Just Wild About Saffron

The saffron crocus is a fall bloomer that yields one of the most expensive spices on Earth.
The saffron crocus is a fall bloomer that yields one of the most expensive spices on Earth.

From each fall-blooming crocus flower emerges three red, precious strands. These are elongated stigmas (female flower parts) otherwise known as saffron—an extraordinarily expensive aromatic spice popular in Mediterranean, Middle Eastern and Indian cooking.

The saffron crocus (Crocus sativus) has been valued for its spice for over 3500 years and was first cultivated in Ancient Greece. The red strands impart a distinct scent and flavor to food, which is likened to aromatic hay with a touch of bitterness. Over the centuries, the flowers were bred and selected to have larger and larger red, thread-like stigmas. The wild parent species of the saffron crocus is believed to be the Central Asian native, Crocus cartwrightianus, which has smaller flowers and saffron threads but is otherwise visually indistinguishable from the cultivated form.

Saffron harvest is painstaking, but given this spice is worth $1,500.00 a pound, it is worth it!
Saffron harvest is painstaking but given this spice is worth $1,500.00 a pound, it is worth it!

Saffron is one of the world’s most expensive foods—ranking up there with truffles and caviar and costing as much as $1,500.00 per pound. This is because each flower yields only three delicate strands and harvest is manual and painstaking. The stigmas from each flower must be trimmed off, neatly and quickly. Imagine scouring the ground delicately trimming flowers for hours on end with hardly any harvest to show for your labor. Needless to say, most of the world’s saffron supply is grown in Middle Eastern countries and India, where labor is less costly.

Of course there’s another option for obtaining this slowest of slow foods; with a little ingenuity and investment, gardeners can grow their own! The saffron crocus corms are not expensive—averaging 0.78 cents apiece—and they are easy to grow as long as growers live in USDA hardiness zones 5-8 and have a sunny growing spot with sharply drained soil.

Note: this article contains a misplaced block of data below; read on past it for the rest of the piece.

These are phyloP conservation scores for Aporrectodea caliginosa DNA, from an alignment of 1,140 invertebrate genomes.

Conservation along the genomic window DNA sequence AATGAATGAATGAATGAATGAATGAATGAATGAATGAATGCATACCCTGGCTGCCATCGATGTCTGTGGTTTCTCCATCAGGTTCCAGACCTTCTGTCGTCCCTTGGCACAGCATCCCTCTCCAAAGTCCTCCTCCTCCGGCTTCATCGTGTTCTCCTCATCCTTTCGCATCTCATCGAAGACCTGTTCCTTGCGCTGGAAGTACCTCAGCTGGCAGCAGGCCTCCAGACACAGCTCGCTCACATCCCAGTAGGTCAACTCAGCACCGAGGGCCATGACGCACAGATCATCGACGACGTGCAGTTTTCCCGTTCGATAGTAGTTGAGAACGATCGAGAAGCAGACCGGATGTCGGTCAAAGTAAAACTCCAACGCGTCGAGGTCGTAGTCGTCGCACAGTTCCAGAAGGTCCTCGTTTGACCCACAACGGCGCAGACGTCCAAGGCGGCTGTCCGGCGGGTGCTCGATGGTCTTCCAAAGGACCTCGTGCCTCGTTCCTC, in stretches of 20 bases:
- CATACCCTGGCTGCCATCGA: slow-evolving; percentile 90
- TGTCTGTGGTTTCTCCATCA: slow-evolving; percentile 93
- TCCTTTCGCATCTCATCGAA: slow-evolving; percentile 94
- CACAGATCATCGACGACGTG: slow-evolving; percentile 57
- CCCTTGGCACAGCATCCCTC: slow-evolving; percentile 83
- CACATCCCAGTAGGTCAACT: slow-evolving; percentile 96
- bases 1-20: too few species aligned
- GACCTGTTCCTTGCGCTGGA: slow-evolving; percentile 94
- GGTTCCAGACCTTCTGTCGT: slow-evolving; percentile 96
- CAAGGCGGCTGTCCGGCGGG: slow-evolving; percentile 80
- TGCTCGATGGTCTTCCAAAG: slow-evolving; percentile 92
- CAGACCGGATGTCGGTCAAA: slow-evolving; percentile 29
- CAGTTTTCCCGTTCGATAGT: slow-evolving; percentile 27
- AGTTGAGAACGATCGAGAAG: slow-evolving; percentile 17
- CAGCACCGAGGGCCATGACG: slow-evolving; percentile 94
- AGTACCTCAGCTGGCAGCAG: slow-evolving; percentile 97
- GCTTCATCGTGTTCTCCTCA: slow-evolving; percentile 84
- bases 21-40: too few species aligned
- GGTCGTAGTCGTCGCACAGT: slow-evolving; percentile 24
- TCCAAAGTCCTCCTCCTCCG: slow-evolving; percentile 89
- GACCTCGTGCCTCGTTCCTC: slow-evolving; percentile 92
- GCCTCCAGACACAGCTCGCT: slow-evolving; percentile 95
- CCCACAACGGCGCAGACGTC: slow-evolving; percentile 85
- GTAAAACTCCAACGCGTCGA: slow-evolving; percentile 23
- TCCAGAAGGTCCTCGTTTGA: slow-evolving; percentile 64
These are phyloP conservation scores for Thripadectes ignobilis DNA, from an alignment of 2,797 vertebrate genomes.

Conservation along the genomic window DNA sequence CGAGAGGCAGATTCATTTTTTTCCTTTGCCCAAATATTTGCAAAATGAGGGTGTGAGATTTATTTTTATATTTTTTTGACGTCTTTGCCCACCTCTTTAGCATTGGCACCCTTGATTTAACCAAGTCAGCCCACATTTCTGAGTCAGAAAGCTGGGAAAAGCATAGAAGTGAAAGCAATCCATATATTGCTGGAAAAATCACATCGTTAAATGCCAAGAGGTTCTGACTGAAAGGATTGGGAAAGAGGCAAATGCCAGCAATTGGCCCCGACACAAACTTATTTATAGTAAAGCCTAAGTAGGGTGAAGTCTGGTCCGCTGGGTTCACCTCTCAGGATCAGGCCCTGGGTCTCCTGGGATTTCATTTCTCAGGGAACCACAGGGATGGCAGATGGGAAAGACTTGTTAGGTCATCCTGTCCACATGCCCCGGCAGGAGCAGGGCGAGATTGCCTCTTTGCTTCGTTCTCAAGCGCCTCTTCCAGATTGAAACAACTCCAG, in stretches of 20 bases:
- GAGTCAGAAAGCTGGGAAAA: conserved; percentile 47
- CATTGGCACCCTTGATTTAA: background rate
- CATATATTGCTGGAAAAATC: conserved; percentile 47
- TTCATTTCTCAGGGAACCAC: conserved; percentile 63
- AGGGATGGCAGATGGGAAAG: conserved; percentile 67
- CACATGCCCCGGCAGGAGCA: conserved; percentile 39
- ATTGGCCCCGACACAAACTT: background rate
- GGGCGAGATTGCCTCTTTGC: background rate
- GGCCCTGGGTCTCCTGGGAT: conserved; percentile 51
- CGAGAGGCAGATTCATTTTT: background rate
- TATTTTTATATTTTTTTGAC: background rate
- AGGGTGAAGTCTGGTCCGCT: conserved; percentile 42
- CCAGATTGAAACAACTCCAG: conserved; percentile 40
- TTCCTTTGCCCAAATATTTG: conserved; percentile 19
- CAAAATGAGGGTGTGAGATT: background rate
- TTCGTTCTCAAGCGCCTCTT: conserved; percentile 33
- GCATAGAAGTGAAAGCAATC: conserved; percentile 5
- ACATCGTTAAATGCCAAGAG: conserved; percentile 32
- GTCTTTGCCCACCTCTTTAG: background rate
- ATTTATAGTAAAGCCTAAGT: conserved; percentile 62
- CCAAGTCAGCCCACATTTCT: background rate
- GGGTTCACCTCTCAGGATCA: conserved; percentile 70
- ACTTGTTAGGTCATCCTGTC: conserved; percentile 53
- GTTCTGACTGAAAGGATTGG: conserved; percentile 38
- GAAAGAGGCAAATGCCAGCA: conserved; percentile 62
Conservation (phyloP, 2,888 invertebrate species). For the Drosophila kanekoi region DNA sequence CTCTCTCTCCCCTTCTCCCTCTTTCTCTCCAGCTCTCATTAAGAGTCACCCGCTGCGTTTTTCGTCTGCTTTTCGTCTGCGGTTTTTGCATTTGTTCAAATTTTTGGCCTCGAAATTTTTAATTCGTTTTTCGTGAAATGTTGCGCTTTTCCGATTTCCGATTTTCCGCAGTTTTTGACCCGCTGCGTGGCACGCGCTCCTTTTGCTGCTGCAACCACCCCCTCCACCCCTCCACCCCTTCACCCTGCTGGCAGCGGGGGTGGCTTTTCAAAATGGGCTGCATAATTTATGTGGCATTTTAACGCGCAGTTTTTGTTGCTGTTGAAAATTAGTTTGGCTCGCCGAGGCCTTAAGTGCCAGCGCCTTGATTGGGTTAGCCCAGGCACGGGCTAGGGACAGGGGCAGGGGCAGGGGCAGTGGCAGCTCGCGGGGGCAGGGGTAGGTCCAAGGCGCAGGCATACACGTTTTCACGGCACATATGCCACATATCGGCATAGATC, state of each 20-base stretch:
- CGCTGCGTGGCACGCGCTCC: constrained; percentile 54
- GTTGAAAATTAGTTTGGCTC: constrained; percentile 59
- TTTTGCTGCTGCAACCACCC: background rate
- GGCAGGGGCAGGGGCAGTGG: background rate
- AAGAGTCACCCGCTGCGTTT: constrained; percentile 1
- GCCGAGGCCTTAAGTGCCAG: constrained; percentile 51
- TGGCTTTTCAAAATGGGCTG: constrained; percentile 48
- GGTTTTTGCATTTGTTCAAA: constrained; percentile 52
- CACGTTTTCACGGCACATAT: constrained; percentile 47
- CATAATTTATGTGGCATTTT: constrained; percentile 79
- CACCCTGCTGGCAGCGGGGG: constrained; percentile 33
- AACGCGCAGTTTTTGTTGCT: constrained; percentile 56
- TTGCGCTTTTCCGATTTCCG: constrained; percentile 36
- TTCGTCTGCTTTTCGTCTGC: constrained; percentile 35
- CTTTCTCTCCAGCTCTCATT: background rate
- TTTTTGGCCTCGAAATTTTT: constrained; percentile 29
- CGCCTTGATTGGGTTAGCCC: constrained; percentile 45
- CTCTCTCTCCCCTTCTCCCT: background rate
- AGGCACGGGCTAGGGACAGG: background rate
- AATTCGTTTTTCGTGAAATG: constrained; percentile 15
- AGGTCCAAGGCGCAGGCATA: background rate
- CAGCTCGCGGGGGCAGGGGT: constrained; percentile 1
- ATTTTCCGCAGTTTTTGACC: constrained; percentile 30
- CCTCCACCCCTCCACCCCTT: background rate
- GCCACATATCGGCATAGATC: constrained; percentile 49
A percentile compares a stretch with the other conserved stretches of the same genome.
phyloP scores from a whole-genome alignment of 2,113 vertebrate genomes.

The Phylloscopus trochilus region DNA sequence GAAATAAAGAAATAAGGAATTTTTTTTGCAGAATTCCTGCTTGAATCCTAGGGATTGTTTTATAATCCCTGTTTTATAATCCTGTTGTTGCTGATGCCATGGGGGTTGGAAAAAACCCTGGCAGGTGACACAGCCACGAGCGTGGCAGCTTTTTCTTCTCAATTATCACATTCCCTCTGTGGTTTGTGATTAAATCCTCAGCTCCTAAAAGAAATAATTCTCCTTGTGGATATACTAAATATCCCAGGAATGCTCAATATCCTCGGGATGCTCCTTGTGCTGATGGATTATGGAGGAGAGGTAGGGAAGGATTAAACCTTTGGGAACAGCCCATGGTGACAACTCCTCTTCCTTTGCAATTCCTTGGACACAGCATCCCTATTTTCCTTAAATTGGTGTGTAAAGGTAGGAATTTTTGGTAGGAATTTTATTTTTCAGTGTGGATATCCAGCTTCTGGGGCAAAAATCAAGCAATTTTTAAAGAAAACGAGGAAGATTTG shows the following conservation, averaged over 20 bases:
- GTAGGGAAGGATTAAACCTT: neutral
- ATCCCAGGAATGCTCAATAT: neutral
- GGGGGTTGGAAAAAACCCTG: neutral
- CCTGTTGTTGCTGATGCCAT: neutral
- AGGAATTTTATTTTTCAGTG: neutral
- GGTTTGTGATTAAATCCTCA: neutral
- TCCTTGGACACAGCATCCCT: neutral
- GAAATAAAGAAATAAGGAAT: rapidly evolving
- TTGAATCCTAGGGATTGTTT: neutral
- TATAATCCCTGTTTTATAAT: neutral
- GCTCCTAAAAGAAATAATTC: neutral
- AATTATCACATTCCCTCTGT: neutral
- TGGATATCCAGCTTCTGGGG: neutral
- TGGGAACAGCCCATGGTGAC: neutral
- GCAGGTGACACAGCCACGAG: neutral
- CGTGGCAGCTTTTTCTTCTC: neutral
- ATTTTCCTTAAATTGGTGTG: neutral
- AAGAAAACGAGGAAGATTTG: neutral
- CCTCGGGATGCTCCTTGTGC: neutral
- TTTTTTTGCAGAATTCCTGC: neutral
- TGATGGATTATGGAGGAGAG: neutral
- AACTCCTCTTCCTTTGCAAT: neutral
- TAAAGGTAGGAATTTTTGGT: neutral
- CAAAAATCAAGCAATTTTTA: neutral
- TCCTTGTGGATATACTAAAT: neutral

In the garden, I have interplanted loads of saffron crocus with low-growing perennials that need to be cut back by fall. That way, the crocus are given a chance to bloom and shine once the spend summer perennials have been trimmed. Gardeners seeking a reasonable amount of saffron for cookery should start with at least 50 corms. Two good sources for saffron corms are Brent and Becky’s Bulbs and White Flower Farm.

A pinch of saffron ready to air-dried before being bottled for future use.
A pinch of fresh saffron ready to be air-dried before getting bottled for future use.

Fall-blooming crocus like these can be planted from early summer to early fall. Begin by choosing a sunny garden spot where the soil is well-drained—preferably among summer perennials that are low-growing or will need to be cut back in fall. This crocus even grows well in poorer, rockier soils, so don’t be too worried if you are stricken with somewhat infertile soil. Next, prepare the soil by adding a little Black Gold Garden Compost Blend, being sure to mix it in well. Crocus corms are typically planted 4 inches down. Before planting, add a pinch of bulb fertilizer and work it in. Plant corms at a density of 10 per square foot or simply dot them around a garden bed.

Saffron flowers bloom first, typically in mid-October. Next come the long, grassy leaves that remain evergreen through the winter and should be cut back in spring. Be sure not to cut foliage back until it turns brown or else corms won’t store enough fuel for a good flower show the following fall.

Growing saffron takes a little dedication, but it’s somehow satisfying to raise something so precious and pricey in your own garden. And the beautiful violet-blue flowers continue to be a welcome treat to the eyes even after the saffron has been snipped away.




Plants are the lens Jessie views the world through because they’re all-sustaining. (“They feed, clothe, house and heal us. They produce the air we breathe and even make us smell pretty.”) She’s a garden writer and photographer with degrees in both horticulture and plant biology from Purdue and Michigan State Universities. Her degrees were bolstered by internships at Longwood Gardens and the American Horticultural Society. She has since worked for many horticultural institutions and companies and now manages communications for Sun Gro Horticulture, the parent company of Black Gold. Her joy is sharing all things green and lovely with her two daughters.

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